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  • 51.
    Sefidari, Hamid
    et al.
    Luleå University of Technology, Department of Engineering Sciences and Mathematics, Energy Science.
    Lindblom, Bo
    Luleå University of Technology, Department of Engineering Sciences and Mathematics, Energy Science. Luossavaara-Kiirunavaara Aktiebolag (LKAB).
    Wiinikka, Henrik
    Luleå University of Technology, Department of Engineering Sciences and Mathematics, Energy Science. RISE ETC (Energy Technology Centre) AB.
    Nordin, Lars Olof
    Loussavaara-Kiirunavaara Limited, Luleå.
    Lennartsson, Andreas
    Luleå University of Technology, Department of Civil, Environmental and Natural Resources Engineering, Minerals and Metallurgical Engineering.
    Mouzon, Johanne
    Luleå University of Technology, Department of Civil, Environmental and Natural Resources Engineering, Chemical Engineering.
    Bhuiyan, Iftekhar Uddin
    Luleå University of Technology, Department of Civil, Environmental and Natural Resources Engineering, Chemical Engineering.
    Öhman, Marcus
    Luleå University of Technology, Department of Engineering Sciences and Mathematics, Energy Science.
    The effect of disintegrated iron-ore pellet dust on deposit formation in a pilot-scale pulverized coal combustion furnace: Part II: Thermochemical equilibrium calculations and viscosity estimations2018In: Fuel processing technology, ISSN 0378-3820, E-ISSN 1873-7188, Vol. 180, p. 189-206Article in journal (Refereed)
    Abstract [en]

    Fly ash particles from the combustion of solid-fuels together with disintegrated particles arising from iron-ore pellets result in accumulation of deposits on the refractory linings of the grate-kiln induration machine during the iron-ore pelletizing process. The deposits amass in the high-temperature regions of the induration furnace thus disturbing the flow of gas and pellets. Therefore, to tackle the above-mentioned issues, an understanding of deposit formation mechanism is of crucial importance. This study was conducted with the objective of addressing the effect of disintegrated iron-ore pellet dust on deposit formation and the mechanisms behind deposition (slagging) in the grate-kiln process. A comprehensive set of experiments was conducted in a 0.4 MW pilot-scale pulverized-coal- fired furnace where three different scenarios were considered as follows; Case 1 (reference case): Coal was combusted without the presence of pellet dust. Case 2: Natural gas was combusted together with simultaneous addition of pellet dust to the gas stream. Case 3: Coal was combusted together with the addition of pellet dust simulating the situation in the large-scale setup. Fly ash particles and short-term deposits were characterized and deposition was addressed in Part I of this study. In light of the experimental observations (Part I) and the thermochemical equilibrium calculations (Part II), a scheme of ash transformation during the iron-ore pelletizing process was proposed. The dissolution of hematite particles into the Ca-rich-aluminosilicate melt (from the coal-ash constituents) decreased the viscosity and resulted in the formation of stronger (heavily sintered) deposits. Overall, this pilot-scale work forms part of a wider study which aims at deepening the understanding of ash transformation phenomena during the large-scale pelletizing process.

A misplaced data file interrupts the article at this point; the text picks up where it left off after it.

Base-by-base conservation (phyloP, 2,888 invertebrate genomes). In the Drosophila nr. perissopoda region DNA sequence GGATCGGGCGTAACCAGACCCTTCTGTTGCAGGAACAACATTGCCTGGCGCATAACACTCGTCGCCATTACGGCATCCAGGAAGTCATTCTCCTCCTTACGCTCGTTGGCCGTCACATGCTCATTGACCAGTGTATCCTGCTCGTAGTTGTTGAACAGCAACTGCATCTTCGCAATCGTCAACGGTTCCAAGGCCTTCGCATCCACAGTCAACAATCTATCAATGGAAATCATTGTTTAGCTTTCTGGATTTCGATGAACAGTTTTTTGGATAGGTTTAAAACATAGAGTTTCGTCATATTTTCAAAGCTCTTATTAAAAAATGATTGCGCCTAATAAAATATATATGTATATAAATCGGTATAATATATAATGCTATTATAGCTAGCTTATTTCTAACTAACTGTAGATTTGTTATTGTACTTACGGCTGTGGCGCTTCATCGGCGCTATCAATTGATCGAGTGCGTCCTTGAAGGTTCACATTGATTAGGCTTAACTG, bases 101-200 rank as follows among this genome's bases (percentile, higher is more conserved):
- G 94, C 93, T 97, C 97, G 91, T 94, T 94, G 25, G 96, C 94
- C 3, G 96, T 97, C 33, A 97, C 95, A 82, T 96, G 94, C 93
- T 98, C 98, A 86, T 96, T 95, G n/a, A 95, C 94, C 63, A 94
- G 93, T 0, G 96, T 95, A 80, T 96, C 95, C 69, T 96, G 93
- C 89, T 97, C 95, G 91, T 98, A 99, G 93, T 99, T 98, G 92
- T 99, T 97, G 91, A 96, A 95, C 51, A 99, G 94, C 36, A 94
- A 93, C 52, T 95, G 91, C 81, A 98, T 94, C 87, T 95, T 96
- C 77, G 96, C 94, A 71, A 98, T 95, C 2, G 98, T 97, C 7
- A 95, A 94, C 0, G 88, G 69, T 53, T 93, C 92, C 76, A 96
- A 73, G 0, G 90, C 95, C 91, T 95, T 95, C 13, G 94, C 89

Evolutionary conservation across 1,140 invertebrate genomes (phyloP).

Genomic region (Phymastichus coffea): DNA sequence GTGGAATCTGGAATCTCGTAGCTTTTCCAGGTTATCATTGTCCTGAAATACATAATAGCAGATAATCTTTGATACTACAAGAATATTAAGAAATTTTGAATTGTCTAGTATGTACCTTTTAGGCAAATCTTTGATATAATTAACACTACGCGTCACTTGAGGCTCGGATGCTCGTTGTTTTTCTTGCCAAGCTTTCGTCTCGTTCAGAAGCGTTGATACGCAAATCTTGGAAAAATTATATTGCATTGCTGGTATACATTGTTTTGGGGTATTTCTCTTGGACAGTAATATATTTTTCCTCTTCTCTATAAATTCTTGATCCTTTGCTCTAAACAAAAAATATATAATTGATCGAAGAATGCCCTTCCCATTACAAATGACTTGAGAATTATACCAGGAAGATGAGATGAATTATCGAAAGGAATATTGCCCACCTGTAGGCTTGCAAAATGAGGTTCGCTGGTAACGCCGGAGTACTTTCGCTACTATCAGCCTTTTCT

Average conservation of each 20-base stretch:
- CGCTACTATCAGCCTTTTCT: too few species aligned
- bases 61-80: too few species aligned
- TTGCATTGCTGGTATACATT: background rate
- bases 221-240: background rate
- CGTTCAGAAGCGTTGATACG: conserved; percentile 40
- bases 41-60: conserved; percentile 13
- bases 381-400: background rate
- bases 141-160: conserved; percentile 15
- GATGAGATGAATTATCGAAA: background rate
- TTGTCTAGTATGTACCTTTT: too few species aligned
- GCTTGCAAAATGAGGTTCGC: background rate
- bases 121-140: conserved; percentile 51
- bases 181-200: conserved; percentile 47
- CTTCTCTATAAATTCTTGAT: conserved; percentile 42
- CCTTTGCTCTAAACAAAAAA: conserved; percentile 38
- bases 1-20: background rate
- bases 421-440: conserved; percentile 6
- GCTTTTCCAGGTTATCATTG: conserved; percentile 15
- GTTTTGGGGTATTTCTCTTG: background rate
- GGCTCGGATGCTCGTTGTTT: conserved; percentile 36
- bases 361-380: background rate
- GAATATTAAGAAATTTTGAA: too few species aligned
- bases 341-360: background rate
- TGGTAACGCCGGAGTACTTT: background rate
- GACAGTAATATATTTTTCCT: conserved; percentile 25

• 52.
    Sefidari, Hamid
    et al.
    Luleå University of Technology, Department of Engineering Sciences and Mathematics, Energy Science.
    Lindholm, Bo
    Luossavaara-Kiirunavaara Aktiebolag (LKAB).
    Wiinikka, Henrik
    Luleå University of Technology, Department of Engineering Sciences and Mathematics, Energy Science. RISE ETC (Energy Technology Centre) AB.
    Nordin, Lars Olof